Another poor week for global investors – Dow down 4.0%, FTSE down 5.3%, DAX down 8.6%. Although the All Ords was down 4.0% in the four days to Friday, we still have Monday to deal with after European and US stocks continued to fall overnight.
With fear reigning supreme, where does that leave Australian investors? As outlined a few weeks ago, the most important thing investors need to consider right now is the risk level of their portfolios. Now is not the time to be betting the house on a hot junior miner or punting that retail and media stocks will make an about face. In the table below of 23 buys from brokers Australia-wide the fact that there are just three miners (Hillgrove, Aquarius & Mt Gibson), two retailers (Westfield & Oroton) and no banks or media stocks tells the tale.
With major investment banks downgrading their outlook for the global economy and poor data continuing to pour out from Europe and the US, this is almost certain to have a flow on effect to the Australian economy. And, more importantly, to investor psyche. The drastic plunge brought on by the GFC was a mere three years ago and remains a clear memory for those who were burnt in the process.
Skittish investors are running for defensive assets, with the surge in gold to almost $18,080 an ounce highlighting the high level of fear. Not that the answer necessarily lies in yellow metal, which many anlaysts believe is looking toppy after an 11-year bull run.
Instead brokers are moving their buys toward biotech and IT stocks such as CSL, Primary, Biota, Webjet, iiNet and Reckon, as well as heavyweights Telstra, Leighton, Westfield and Tabcorp. See the table below for the full list of buys and target prices.
This week we investigate why biotech giant CSL is so heavily featured on broker buy lists.
CSL, a buy from Citi, $39.33 price target
Citi – BUY, $39.33 price target
UBS – BUY, $44.00 price target
State One Stockbroking – BUY
Patersons Securities – BUY
Austock Securities – BUY
Perennial Growth High Conviction Fund – BUY
Nomura Capital – BUY
Merrill Lynch – Neutral, Medium Risk, $32.85 Price Target.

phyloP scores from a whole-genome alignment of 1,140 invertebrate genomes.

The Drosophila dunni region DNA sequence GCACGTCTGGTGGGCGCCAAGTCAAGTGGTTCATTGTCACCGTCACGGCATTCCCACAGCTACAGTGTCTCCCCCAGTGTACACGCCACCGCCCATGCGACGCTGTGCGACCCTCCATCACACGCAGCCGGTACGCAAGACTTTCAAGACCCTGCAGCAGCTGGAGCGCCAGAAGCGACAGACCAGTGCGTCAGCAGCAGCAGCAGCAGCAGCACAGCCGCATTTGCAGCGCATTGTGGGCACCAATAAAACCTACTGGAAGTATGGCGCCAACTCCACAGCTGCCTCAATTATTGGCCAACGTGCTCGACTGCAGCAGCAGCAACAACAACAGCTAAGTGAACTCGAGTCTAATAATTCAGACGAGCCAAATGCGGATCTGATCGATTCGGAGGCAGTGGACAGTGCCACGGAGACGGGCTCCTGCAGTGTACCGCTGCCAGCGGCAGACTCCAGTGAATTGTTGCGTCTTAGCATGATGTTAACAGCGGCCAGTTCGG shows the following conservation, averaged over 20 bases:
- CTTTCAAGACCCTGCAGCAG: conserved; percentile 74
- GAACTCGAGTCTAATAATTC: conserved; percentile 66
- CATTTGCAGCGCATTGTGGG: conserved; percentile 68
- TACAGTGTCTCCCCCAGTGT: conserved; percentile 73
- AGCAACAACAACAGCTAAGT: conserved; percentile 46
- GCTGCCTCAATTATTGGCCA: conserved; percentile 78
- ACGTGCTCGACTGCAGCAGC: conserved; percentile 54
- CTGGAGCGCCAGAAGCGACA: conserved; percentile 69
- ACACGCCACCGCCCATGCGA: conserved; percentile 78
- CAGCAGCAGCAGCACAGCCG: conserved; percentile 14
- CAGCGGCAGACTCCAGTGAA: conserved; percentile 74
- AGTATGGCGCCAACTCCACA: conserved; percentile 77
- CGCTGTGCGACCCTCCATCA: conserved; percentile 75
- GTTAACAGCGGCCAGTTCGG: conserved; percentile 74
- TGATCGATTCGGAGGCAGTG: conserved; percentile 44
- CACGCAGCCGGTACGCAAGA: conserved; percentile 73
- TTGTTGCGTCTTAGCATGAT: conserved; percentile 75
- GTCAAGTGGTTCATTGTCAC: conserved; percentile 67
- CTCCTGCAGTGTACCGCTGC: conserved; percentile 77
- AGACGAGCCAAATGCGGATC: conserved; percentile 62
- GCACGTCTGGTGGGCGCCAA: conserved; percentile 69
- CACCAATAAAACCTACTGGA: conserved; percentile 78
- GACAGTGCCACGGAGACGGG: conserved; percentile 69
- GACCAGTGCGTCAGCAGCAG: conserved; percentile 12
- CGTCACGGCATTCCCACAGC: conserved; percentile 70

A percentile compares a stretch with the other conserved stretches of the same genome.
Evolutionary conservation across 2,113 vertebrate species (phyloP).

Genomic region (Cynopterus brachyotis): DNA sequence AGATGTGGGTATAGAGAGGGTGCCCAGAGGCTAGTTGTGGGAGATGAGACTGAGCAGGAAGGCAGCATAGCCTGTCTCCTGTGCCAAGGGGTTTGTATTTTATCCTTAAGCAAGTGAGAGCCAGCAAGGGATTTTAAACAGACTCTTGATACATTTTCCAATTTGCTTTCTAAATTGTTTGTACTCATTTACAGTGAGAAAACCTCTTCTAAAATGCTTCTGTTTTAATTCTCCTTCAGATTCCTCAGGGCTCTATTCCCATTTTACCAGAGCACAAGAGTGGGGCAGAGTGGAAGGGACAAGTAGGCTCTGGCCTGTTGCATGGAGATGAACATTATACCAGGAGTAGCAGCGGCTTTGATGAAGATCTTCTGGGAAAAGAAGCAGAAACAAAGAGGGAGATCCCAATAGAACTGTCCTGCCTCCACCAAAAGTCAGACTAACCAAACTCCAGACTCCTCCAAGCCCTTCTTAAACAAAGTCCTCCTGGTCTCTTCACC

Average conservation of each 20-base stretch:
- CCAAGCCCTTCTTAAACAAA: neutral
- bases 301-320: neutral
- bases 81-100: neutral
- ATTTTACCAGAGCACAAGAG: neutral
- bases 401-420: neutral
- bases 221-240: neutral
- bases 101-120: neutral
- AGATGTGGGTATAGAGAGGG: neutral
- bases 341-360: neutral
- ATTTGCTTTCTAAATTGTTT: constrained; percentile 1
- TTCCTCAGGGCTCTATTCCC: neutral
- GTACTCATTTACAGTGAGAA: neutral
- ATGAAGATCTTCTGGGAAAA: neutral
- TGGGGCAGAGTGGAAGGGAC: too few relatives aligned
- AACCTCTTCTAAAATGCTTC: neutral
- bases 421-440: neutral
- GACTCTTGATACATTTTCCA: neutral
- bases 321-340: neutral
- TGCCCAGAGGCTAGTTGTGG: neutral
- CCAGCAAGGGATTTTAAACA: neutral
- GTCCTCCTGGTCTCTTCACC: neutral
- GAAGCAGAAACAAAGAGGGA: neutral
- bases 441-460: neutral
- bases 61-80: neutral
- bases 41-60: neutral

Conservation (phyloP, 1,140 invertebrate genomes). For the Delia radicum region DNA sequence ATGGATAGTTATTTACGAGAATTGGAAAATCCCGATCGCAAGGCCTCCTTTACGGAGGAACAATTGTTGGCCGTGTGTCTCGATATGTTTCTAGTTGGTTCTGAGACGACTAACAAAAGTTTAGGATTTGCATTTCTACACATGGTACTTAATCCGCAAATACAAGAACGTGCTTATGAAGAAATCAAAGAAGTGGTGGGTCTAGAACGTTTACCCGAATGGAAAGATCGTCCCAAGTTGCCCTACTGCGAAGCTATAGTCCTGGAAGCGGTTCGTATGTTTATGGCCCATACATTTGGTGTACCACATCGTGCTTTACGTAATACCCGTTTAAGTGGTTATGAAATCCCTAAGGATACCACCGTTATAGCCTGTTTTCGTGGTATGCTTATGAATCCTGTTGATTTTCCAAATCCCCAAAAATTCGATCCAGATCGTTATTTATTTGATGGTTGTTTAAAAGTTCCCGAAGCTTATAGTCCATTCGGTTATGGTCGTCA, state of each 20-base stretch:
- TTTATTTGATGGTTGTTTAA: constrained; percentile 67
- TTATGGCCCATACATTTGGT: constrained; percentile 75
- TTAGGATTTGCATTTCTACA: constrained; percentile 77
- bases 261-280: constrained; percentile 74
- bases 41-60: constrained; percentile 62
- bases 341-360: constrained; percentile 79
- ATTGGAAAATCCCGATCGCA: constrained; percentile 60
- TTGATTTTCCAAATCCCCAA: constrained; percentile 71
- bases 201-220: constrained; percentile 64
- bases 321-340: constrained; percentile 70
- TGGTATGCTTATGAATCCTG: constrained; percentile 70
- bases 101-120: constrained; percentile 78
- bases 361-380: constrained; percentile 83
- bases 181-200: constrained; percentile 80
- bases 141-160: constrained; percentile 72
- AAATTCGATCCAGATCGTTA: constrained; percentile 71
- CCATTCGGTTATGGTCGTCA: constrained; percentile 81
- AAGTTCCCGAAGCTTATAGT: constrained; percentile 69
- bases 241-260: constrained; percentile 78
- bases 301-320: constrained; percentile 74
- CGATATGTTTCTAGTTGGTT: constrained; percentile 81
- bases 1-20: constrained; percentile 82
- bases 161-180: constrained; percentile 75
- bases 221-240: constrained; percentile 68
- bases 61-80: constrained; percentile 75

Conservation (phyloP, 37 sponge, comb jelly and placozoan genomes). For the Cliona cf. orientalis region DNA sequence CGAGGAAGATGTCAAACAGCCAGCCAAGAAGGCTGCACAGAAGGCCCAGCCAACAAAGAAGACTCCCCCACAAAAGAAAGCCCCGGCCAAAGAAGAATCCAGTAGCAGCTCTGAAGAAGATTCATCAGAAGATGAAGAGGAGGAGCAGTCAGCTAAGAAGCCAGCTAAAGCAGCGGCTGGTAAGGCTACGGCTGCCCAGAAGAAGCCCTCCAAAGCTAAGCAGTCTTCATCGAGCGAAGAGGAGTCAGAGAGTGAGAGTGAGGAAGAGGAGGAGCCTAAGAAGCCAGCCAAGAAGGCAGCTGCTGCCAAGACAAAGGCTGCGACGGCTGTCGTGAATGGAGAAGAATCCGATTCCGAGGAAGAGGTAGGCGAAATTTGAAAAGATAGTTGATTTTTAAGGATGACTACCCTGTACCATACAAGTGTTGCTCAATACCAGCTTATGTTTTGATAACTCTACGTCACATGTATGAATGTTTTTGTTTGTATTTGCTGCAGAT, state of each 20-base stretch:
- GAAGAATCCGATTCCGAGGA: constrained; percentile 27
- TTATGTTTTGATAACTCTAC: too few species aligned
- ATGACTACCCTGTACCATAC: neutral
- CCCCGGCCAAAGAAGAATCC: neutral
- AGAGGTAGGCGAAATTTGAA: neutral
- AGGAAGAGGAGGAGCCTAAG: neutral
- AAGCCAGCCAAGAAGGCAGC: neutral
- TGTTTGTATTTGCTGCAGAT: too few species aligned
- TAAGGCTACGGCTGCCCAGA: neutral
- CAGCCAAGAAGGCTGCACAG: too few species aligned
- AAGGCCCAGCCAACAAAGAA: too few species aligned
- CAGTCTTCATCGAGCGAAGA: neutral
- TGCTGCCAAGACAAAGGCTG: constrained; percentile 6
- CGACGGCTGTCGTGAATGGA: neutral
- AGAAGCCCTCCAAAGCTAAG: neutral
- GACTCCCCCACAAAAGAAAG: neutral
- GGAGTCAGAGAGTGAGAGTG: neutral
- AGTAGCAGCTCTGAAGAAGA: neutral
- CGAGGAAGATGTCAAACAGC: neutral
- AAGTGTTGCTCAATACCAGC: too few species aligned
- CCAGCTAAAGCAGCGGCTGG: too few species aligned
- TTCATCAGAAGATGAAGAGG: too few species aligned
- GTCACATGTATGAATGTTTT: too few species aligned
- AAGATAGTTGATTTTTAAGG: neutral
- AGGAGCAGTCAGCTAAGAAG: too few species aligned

Chart: Share price over the year to 19/08/2011 versus ASX200 (XJO)
The biotechnology sector is high risk, but so are the rewards. Plans for a new drug can take years to develop and burn a lot of cash a long the way without any guarantee of success. However, new drugs are regularly coming to market, so investors will always be tempted to take a chance on a biotech with potential.
James Georges, of Patersons Securities says the United States and Australian biotechnology sectors have experienced a slowdown in new listings compared to the heady days of the technology boom. Since then, many biotechs across the world have failed in the absence of capital. Companies that survived the “tech wreck” have demonstrated resilience and good management, and that gives investors more confidence to lift their risk appetites amid a possibly brighter economic outlook.
Australian biopharmaceutical products maker CSL operates in 27 countries, including the US, Switzerland and Germany. CSL develops, makes and markets biopharmaceutical products. Georges says the blood plasma industry has consolidated into a few fully integrated global suppliers. Scale of operations, control of supply and integration of services – from blood collection to product manufacture – gives CSL a competitive advantage that’s difficult to replicate. Industry consolidation led to favourable pricing and lifted returns. CSL’s human papillomavirus (HPV) vaccine offers another earnings stream, while it generates royalty revenue from Merck’s Gardasil and GlaxoSmithKline’s Cervarix. “A strong industry position makes it one of Australia’s best businesses and it should be a core portfolio stock at today’s price,” Georges says. He says the strong Australian dollar has been a headwind, so investors could find solid long-term value here, particularly if the currency falls.